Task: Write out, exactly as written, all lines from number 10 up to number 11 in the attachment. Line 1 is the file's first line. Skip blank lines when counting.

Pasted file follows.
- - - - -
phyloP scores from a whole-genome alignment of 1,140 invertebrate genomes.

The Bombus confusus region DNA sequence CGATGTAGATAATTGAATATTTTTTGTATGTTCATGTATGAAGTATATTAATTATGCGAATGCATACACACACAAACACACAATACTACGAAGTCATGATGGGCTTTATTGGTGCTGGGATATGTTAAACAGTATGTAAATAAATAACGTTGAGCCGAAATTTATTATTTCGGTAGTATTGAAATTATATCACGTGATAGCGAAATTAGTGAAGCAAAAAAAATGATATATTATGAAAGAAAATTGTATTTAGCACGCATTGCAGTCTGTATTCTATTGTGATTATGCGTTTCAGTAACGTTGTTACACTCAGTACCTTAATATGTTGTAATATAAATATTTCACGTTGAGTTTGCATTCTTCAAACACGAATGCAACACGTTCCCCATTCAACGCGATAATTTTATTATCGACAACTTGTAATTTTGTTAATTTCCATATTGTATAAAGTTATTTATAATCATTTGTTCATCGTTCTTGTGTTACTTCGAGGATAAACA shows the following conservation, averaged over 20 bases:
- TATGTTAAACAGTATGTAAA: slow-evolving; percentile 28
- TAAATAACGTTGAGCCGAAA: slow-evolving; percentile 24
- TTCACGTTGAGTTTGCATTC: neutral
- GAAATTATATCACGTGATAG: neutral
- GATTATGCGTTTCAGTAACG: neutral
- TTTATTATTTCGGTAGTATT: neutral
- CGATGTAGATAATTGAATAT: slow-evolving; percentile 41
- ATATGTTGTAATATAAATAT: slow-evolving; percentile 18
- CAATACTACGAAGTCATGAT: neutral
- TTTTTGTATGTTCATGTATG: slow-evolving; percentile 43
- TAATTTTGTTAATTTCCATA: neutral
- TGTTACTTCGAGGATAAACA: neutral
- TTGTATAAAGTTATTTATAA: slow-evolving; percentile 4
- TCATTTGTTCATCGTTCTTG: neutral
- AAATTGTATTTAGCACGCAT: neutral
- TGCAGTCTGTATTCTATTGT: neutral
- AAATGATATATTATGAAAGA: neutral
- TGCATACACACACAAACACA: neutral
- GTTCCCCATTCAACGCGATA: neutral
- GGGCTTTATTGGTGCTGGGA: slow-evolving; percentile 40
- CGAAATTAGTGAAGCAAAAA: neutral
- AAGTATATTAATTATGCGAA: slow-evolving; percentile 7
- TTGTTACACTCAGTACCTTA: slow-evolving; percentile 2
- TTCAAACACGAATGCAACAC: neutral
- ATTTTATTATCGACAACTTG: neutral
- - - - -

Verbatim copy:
- ATATGTTGTAATATAAATAT: slow-evolving; percentile 18
- CAATACTACGAAGTCATGAT: neutral